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I have written often on the need for public washrooms, and why every city should have them close by transit stations, near public spaces, and along commercial streets. Every person needs to use them and it is what makes public space accessible for so many people.  Kids, seniors, everyone needs to use a washroom. And yet in North American culture public washrooms are often not thought of.  It’s been something that stores have been expected to provide as it’s  not even an afterthought in the public realm.

But what happens today in Covid times if you are using the sidewalk to move, cycling or using public transit? Where’s the closest washroom?

In walking the Seaside Greenway in south False Creek, I looked for a “new accessible washroom” that a 2016 Council report said was going to be built near or adjacent to that area’s Charleson Park. I couldn’t find it, even though that Council report had allocated $0.4 million dollars from City wide Development Cost Levies (DCLs) that was already assigned to Parks and Open Spaces.

When I asked a False Creek  strata council member where the new accessible washroom was, I heard all about the rustic fence for the dog park near the seawall, and the row of blue rental bikes installed in front of the School Green. The washroom was the “last straw”. And surprise! Apparently there was a “discussion” over location~”the engineers said one thing, the park board said something, the community said something else entirely and no, we don’t know where the $400,000 washroom is”.

An article in The Guardian by Libby Brooks discusses the impacts of lack of public toilet access. In the United Kingdom public toilet closure “is having a serious impact on wellbeing, limiting people’s capacity to exercise freely or visit loved ones, and creating a significant secondary public health risk as people have no option but to relieve themselves in the open, a Guardian survey and investigation has found.”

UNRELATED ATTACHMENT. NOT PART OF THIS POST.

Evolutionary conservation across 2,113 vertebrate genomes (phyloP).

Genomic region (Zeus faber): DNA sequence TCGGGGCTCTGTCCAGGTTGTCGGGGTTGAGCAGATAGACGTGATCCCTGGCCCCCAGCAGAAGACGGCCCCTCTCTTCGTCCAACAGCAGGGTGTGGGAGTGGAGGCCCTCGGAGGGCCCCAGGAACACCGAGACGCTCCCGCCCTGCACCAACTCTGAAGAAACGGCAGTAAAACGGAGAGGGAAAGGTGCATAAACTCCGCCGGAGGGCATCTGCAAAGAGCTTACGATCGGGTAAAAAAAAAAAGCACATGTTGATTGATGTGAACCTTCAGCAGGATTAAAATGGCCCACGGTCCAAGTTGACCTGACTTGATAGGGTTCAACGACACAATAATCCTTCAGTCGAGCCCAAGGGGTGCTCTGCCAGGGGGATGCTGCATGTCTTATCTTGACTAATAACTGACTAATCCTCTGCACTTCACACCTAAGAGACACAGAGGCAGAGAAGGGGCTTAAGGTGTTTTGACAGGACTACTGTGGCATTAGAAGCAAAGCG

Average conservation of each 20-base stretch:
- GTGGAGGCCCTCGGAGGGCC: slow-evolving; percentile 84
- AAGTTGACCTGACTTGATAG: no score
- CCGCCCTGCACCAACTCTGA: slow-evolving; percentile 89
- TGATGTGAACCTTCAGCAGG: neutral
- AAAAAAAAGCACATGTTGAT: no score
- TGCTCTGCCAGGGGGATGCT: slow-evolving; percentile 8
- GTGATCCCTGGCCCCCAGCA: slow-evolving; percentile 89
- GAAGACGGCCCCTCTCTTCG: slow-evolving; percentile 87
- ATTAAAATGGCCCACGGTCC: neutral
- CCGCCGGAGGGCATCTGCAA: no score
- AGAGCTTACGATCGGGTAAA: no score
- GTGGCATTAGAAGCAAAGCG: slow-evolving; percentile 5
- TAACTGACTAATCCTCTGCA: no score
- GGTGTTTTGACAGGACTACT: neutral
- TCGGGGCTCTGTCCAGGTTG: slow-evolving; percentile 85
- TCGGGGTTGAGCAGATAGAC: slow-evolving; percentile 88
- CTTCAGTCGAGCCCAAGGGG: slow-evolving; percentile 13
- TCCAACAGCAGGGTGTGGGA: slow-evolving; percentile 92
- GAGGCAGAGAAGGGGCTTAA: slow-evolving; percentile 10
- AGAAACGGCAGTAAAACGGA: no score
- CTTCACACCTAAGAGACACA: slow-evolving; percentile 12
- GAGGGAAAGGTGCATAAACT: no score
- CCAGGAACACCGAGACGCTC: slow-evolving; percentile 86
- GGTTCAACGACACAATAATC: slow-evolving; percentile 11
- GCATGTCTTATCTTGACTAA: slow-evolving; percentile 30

With many public buildings, bars and restaurants closed, the lack of public washrooms is curtailing where people can go by foot or cycle or public transit.

“For those with health conditions and disabilities that bring continence problems, the situation is even worse: some describe themselves as essentially housebound. Key workers and volunteers making lengthy round trips to deliver essentials are likewise affected.”

Opening public washrooms during Covid times in  Europe has resulted in two worries: the need to balance public safety with access to facilities and the lack of clear direction from government on how best to open and manage public washrooms.

In Canada, Paola Lorrigio in The Star discusses the fact that the lack of  public washrooms, once a barrier to the homeless, poor, racialized and disabled is now a barrier to everyone. In the first month of the pandemic truck drivers and transit drivers could no longer use washrooms in closed stores and businesses. And with the opening of economies, people will need to use public washrooms even though those in businesses may remain off-limits.

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It was just beautiful weather for a walk on the Seaside Greenway on the southside of False Creek between the Granville and Cambie Street bridges. The City of Vancouver has implemented improvements here to separate people using the walkway from the folks cycling through.  The city has used a strip of concrete to provide bifurcation guidance, and placed benches, lighting and signage to indicate which side is to be used based upon your mode of transportation. This section is north of Millbank Lane.

The walking section  of the greenway next to the water was extremely busy and at times physical distancing was a challenge. Cycling traffic was fast and light in terms of volume.

A report to Council in 2016  identifies this section of seawall as being highly used, but at that time quite narrow. In this approved plan walkers and cyclists were separated, uneven surfaces removed, and the area revamped to make access easier with an All-Ages-and-Abilities target for cycling.